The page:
New York Revisited
Old Money, New Money, Corruption, and Jazz
September 14-20, 2014
Historian Guide: Latifah Chinnery
The Gilded Age of late 19th-century New York was a time of unrivalled opulence, grand estates, sea-going yachts, and the great family fortunes. Wealth came from land and industry and fortuitous marriages. Society was decorous, strict, and entirely stratified. The Astors, Vanderbilts, Fricks, and Carnegies were living it up in lavish homes of European architecture carried to dizzying extremes. Within a matter of blocks, one could take in renaissance, Romanesque, and rococo mansions.
Surrounding the lavish enclaves was a city that was a hotbed of syndicates, racketeering, and unionization. The corruption and graft under Boss Tweed and Tammany Hall prevailed until the turn of the century, giving way to reforms by the middle class and the founding of the city's pre-eminent theaters and museums. Troops returning home from World War I marched up 5th Avenue, thus kicking off the Jazz Age, the flamboyant "anything goes" era that saw skyscrapers transform the skyline.
Historian guide and native New Yorker Latifah Chinnery will show us what real drama history is made of. It's all here: the rise of industrial power such as the world had never seen, wealth of almost unimaginable proportions, and the struggles that would determine the role of workers in industrial America. It's the good and the bad and the promise of progress. Here is part of our experience as a nation too little understood and of greatest importance — when the America we know came into being.
7 Days / 6 Nights
Cost: $3,275 Single Occupancy, $2,995 Double Occupancy
Click to request a 2014 printed Travel Guide.
Sunday, September 14
Gather in New York City for a briefing and welcome dinner hosted by Latifah Chinnery and History America TOURS.
Monday, September 15
It was in Kingston, New York's first capital, where the "Great and Gracious" made their mark on American society in the 19th century. From the decks of the Rip Van Winkle yacht, view millionaires' sumptuous estates on our cruise along the Hudson River. Return to the city for dinner on own.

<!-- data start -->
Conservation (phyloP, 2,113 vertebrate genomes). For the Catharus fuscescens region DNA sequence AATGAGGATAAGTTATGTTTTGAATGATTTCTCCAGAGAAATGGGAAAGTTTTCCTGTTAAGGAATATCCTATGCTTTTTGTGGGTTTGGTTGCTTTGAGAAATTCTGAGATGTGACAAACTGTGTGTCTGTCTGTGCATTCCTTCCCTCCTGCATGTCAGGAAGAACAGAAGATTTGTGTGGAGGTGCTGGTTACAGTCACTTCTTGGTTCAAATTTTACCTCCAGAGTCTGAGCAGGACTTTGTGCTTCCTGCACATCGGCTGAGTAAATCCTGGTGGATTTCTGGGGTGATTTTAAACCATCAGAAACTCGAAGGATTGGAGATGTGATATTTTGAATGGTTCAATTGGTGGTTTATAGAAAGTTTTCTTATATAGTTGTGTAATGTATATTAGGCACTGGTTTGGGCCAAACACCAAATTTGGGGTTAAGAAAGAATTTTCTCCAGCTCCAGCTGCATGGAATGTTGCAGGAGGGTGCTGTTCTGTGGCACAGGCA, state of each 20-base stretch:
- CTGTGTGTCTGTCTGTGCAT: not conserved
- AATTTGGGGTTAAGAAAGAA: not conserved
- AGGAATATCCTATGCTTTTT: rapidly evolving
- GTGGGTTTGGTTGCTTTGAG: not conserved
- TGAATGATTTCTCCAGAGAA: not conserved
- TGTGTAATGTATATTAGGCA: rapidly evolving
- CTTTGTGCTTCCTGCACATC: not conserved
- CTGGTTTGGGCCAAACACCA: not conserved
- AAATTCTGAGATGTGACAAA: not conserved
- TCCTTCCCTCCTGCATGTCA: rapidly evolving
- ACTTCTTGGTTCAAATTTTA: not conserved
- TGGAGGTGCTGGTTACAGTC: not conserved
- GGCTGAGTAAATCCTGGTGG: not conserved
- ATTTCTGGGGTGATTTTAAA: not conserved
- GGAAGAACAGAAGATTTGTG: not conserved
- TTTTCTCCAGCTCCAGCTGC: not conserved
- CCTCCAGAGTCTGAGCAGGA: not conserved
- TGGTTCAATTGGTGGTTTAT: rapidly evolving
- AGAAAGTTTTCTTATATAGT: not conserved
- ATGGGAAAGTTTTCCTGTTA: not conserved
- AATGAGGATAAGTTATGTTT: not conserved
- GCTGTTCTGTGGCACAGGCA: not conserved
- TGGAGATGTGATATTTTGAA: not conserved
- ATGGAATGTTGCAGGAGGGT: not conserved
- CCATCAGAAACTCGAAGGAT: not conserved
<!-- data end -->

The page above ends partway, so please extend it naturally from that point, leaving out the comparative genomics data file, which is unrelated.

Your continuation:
Tuesday, September 16
We tour the Merchant's House Museum, New York's only home preserved intact from the 19th century. Complete with original furnishings, it offers a glimpse of domestic life in New York City of the well-to-do. Visit Tweed Courthouse, one of New York's greatest civic monuments, with decorative elements unparalleled in any American public building. The evening finds us at Fraunces Tavern, where Washington bid his troops farewell in 1783, and where we will enjoy a special dinner.
Wednesday, September 17
A study of New York's iconic architecture takes us first to the Empire State Building. Planned during the booming '20s, it was built during the Depression, when soaring skyscrapers seemed overly optimistic. At Rockefeller Center, we take a look into the rich artistry of John D. Rockefeller Jr.'s vision for a cultural center that signified man's development in spirit, science, and industry. For a change of pace, we reflect on the French, English, and German-Gothic styles of St. Patrick's Cathedral. Tying it all together is the Museum of the City of New York, which showcases defining features of the city that shaped its institutions and public life. Dinner is on your own at your choice of the many restaurants near our mid-town Manhattan hotel.
Thursday, September 18
We experience the contrast between the very modest and very grand 19th century homes with tours of the quaint Edgar Allan Poe Cottage and the splendid Greek revival Bartow-Pell Mansion. Each in its own way provides an important link to the social history of New York. The afternoon is free to take in sights at your leisure.
Friday, September 19
We visit Alexander Hamilton's home, where he lived while serving as the first Secretary of the Treasury, and the only house he ever owned. We'll also stroll through Central Park this afternoon. Once an area of quarries, pig farms, and swamps, it was created as a kind of social experiment where both the upper and lower classes would meet and mingle, a revolutionary idea for its time. We cap the week with dinner and music at Birdland, the famous Jazz Mecca of the Big Apple.
Saturday, September 20
Depart at your leisure following breakfast.